• dry, itching, or burning eyes
  • eye pain
  • headaches, including migraines
  • increased sensitivity of the skin
  • nasal congestion
  • pain or tenderness around the eyes and cheekbones
  • redness of the skin
  • redness or swelling of the eyes
  • skin rash other than at the application site
  • sore throat
  • tightness in the chest
  • troubled breathing
  • ulcers or sores on the skin, other than at the application site

Some side effects of diclofenac topical may occur that usually do not need medical attention. These side effects may go away during treatment as your body adjusts to the medicine. Also, your health care professional may be able to tell you about ways to prevent or reduce some of these side effects. Check with your health care professional if any of the following side effects continue or are bothersome or if you have any questions about them:

More common

  • Burning skin
  • dry skin
  • scaly skin
  • thickened skin
  • tingling skin

Less common

  • Acne
  • back pain
  • belching
  • bleeding skin
  • chest pain
  • diarrhea
  • heartburn
  • indigestion
  • joint pain
  • lack or loss of strength
  • loss or thinning of the hair
  • muscle pain
  • neck pain
  • runny nose
  • stomach upset or pain

For Healthcare Professionals

Applies to diclofenac topical: topical cream, topical film extended release, topical gel, topical kit, topical solution

General

The most frequently reported side effects were application site reactions.

Local

Very common (10% or more): Dryness (up to 32%)

Common (1% to 10%): Dermatitis, burning sensation, pruritus, exfoliation, erythema, pain, induration, rash, scabbing, contusion, inflammation, irritation, itching, tingling, blistering, localized paresthesia

Frequency not reported: Vesicles, papules, localized hair discoloration, vasodilation, purpuric rash, atrophy

Dermatologic

Common (1% to 10%): Contact dermatitis, eczema, dry skin, rash, scaly rash, skin hypertrophy, skin ulcer, vesiculobullous rash, exfoliation, urticaria, acne, alopecia, skin nodule

Uncommon (0.1% to 1%): Face edema, maculopapular rash, photosensitivity reaction, seborrhea

Rare (0.01% to 0.1%): Bullous dermatitis

Very rare (less than 0.01%): Pustular rash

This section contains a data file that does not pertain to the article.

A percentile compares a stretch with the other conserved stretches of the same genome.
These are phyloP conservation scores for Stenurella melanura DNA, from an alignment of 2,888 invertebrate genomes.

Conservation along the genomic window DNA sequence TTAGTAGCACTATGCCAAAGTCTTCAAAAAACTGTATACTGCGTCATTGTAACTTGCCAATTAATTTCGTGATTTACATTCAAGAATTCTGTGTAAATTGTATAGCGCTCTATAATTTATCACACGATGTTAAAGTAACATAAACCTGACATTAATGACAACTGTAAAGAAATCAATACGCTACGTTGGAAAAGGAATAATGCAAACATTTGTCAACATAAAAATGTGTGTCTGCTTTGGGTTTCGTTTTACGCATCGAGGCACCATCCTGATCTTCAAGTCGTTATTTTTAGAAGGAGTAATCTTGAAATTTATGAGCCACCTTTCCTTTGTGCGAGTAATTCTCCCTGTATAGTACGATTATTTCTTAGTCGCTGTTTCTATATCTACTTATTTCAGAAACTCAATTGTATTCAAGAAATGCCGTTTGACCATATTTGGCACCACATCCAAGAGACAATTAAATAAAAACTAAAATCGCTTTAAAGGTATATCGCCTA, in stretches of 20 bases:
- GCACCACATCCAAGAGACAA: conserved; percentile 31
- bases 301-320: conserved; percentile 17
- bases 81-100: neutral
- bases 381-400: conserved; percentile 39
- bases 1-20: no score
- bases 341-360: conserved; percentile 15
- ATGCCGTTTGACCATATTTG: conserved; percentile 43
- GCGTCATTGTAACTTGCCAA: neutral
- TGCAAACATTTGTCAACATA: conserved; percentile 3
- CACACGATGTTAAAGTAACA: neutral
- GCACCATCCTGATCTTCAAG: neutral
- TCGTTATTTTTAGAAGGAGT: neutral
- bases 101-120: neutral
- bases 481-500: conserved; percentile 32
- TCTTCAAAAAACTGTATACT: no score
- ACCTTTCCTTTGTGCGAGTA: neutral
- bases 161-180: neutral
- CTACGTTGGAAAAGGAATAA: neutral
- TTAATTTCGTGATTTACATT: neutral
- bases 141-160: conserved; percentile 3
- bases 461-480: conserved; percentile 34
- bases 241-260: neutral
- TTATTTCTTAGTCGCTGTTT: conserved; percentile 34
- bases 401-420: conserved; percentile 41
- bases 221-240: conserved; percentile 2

Frequency not reported: Skin hypertrophy

Cardiovascular

Common (1% to 10%): Hypertension

Uncommon (0.1% to 1%): Hemorrhage

Postmarketing reports: Palpitation, cardiovascular disorder, blood pressure increased

Gastrointestinal

Common (1% to 10%): Abdominal pain, diarrhea, dyspepsia, halitosis, nausea, flatulence, constipation

Very rare (less than 0.01%): Gastrointestinal hemorrhage

Frequency not reported: Upper abdominal pain

Postmarketing reports: Dry mouth, gastroenteritis, mouth ulceration, rectal hemorrhage, ulcerative stomatitis, lip swelling, swollen tongue

Nervous system

Common (1% to 10%): Headache, migraine, hypokinesia, dysgeusia, somnolence, hypertonia, hyperesthesia, paresthesia

Postmarketing reports: Dizziness, drowsiness, lethargy, taste perversion

Renal

Common (1% to 10%): Creatinine increased

Very rare (less than 0.01%): Renal failure

Hepatic

Common (1% to 10%): SGOT increased, SGPT increased

Metabolic

Common (1% to 10%): Hypercholesterolemia, hyperglycemia

Postmarketing reports: Appetite decreased

Musculoskeletal

Common (1% to 10%): Back pain, neck pain, arthralgia, arthrosis, myalgia

Postmarketing reports: Leg cramps

Ocular

Common (1% to 10%): Eye pain, conjunctivitis

Uncommon (0.1% to 1%): Lacrimation disorder

Postmarketing reports: Abnormal vision, blurred vision, cataract, eye disorder

Respiratory

Common (1% to 10%): Asthma, dyspnea, pharyngitis, pneumonia, rhinitis, sinusitis, sinus congestion

Postmarketing reports: Laryngismus, laryngitis

Other

Common (1% to 10%): Accidental injury, asthenia, chest pain, flu-like syndrome, infection, pain, creatine phosphokinase increased, edema

Postmarketing reports: Lack of drug effect, body odor, ear pain

Oncologic

Common (1% to 10%): Skin carcinoma

Genitourinary

Common (1% to 10%): Hematuria, urinary tract infection

Immunologic

Common (1% to 10%): Allergic reaction

Psychiatric

Postmarketing reports: Depression

Editorial References and Review

Medically reviewed by USARx EDITORIAL TEAM Last updated on 1/1/2020.

Source: Drugs.com Pennsaid (www.drugs.com/pennsaid.html).